Royal Armouries

James I in the Line of Kings

Images

LOK James I

Engraving of James I, Britain, 19th century, from a painting by Paul Vansomer

  • LOK James I

    Engraving of James I, Britain, 19th century, from a painting by Paul Vansomer

  • colour photo of lacquer and gold helmet from a Japanese armour

    Detail of armour presented to King James I in 1613, Japanese, c 1570. xxvia.1

  • colour photo of Prince Henry Stuart's full-length armour with decorated banding

    Armour of Henry, Prince of Wales. Dutch, about 1607 (II.88)

  • monochrome newspaper illustration of an armoured figure on horseback

    Figure of King Edward VI in the Horse Armoury, The Penny Magazine, 1840

  • monochrome newspaper illustration of an armoured figure on horseback

    Figure of King James I in the Horse Armoury, The Penny Magazine, 1840

  • monochrome line drawing of a line of armoured figures on horseback

    The Horse Armoury, by an unknown artist, early 19th century © Royal Armouries 2013

  • monochrome newspaper illustration of a line of mounted armoured figures

    ‘Interior of the Horse Armoury’, anon engraving, The Penny Magazine, 1836 © Royal Armouries 2013

  • colour photo of a laced Japanese armour on a wooden box

    Armour presented to King James I in 1613. Japanese, about 1570 (XXVA.1)

  • colour photo of a carved wooden head of James I

    Carved wooden head of James I. English, about 1688-90 (XVII.47)

  • watercolour detail showing the figure of a king in armour on a horse with a crown above

    Figure of Edward V, with a crown suspended above his head, in the Line of Kings from the 'Horse Armoury' by Rowlandson and Pugin. 1809 (I.345b)

  • colour photo of a firearm with wheellock and inlaid decoration

    Wheellock petronel. German, about 1660 (XII.1200)

  • monochrome photo of an armoured figure mounted on a life-size wooden horse

    The figure of Thomas Howard, Earl of Arundel, photograph about 1870 © Private collection 2013

  • Half armour from a small tournament garniture. English, Greenwich, about 1610

    Half armour from a small tournament garniture. English, Greenwich, about 1610

James I in the Line of Kings

Description

James I was crowned King of England in 1603 after the death of Queen Elizabeth I, when he had already been ruling Scotland as King James VI for 36 years. The Line of Kings has always been very male focused and consequently two of England’s most famous monarchs, Mary Tudor and Elizabeth I have not been featured and the Line moved from the figure of the boy king Edward VI straight to James I.

An early mention of James I’s figure in the Line of Kings occurs in one of the Tower of London guidebooks from 1753. In 1761 a guidebook, London and its Environs Described, refers to the figure of James as sitting ‘on horseback in a complete suit of figured armour, with a truncheon in his right hand.’ The figure of James I changed after the re-display by Dr Samuel Meyrick in 1827, in particular because of the weapon James was given to hold. This was perhaps to demonstrate the purpose of his armour as sporting, because by the 1840s James I was shown with a lance. This was noted with some interest in the Tower of London guidebook of 1842, which stated ‘the burdon or lance for running at the ring with which the figure is armed, possesses a formidable appearance, being 14 feet long, and 2 feet 3 in circumference, but the handles of these lances were made hollow, and convey the idea of a weight which they do not in reality possess’. This lance can be clearly seen in the image published by Charles Knight in The Penny Magazine in 1840: it is so long that it goes off the page. It is also prominent in photographs of the Line of Kings taken from the 1860s.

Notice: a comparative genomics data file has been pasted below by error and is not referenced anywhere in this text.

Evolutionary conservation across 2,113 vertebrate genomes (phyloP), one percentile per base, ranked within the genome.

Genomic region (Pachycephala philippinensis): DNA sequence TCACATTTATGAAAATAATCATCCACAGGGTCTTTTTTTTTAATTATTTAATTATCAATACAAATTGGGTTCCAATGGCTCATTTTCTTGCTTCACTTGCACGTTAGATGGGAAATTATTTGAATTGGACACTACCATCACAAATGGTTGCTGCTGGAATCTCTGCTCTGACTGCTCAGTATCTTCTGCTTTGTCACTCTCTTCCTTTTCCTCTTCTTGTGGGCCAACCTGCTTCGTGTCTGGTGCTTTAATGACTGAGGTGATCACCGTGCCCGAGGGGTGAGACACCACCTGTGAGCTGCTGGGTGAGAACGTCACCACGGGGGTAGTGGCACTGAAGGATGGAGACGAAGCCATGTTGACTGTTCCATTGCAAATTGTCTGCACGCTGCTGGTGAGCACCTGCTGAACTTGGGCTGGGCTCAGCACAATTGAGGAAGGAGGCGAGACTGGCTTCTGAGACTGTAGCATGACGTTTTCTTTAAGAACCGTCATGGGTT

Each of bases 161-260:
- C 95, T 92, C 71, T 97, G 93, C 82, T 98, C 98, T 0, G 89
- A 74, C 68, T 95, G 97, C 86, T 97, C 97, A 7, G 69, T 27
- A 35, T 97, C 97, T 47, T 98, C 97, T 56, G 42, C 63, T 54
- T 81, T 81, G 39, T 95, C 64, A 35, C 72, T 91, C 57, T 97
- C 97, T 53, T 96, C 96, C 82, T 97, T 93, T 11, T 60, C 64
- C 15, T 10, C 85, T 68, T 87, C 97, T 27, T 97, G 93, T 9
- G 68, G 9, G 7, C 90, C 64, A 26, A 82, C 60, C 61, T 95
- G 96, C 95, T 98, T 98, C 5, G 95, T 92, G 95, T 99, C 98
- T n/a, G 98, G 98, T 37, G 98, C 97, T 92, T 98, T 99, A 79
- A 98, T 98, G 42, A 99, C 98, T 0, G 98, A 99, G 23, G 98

What is also notable about Knight’s image is the appearance of James I’s face. Many of the images of the monarchs in the Line of Kings published by Knight show their visors closed, but this is not the case for James I. This is useful as it allows us to compare Knight’s image with a wooden head that has traditionally been believed to represent James I. The carved wooden head is constructed from two pieces of wood and was made and painted in the late seventeenth century in an attempt to display a life-like representation, to bring life to a suit of armour. It seems likely that this head is the one used for James I since about 1690.

James I is represented in the present Line of Kings display not only by his figure’s wooden head but also by a Japanese armour, which he was sent as a gift by the Shogun of Japan. This was exhibited in the past, when it was mistakenly described as having been presented by ‘the Great Mogul’, close to the Line of Kings in the Horse Armoury.

Related Objects

Armour for a Boy, probably Prince Henry Stuart Click on the title link above to find out more.

Dates from 1608 | Object number: II.88

Armour (domaru) Click on the title link above to find out more.

James I (reigned 1603 – 1625) Click on the title link above to find out more.

Howard: patron of arts and antiquities Click on the title link above to find out more.

Villiers: commander and assassin’s victim Click on the title link above to find out more.

Edward V in the Line of Kings Click on the title link above to find out more.

Edward VI in the Line of Kings Click on the title link above to find out more.

Henry IV in the Line of Kings Click on the title link above to find out more.

Henry Stuart, Prince of Wales in the Line of Kings Click on the title link above to find out more.

Samuel Meyrick and the Rearrangement of the Horse Armoury, about 1824-1827 Click on the title link above to find out more.

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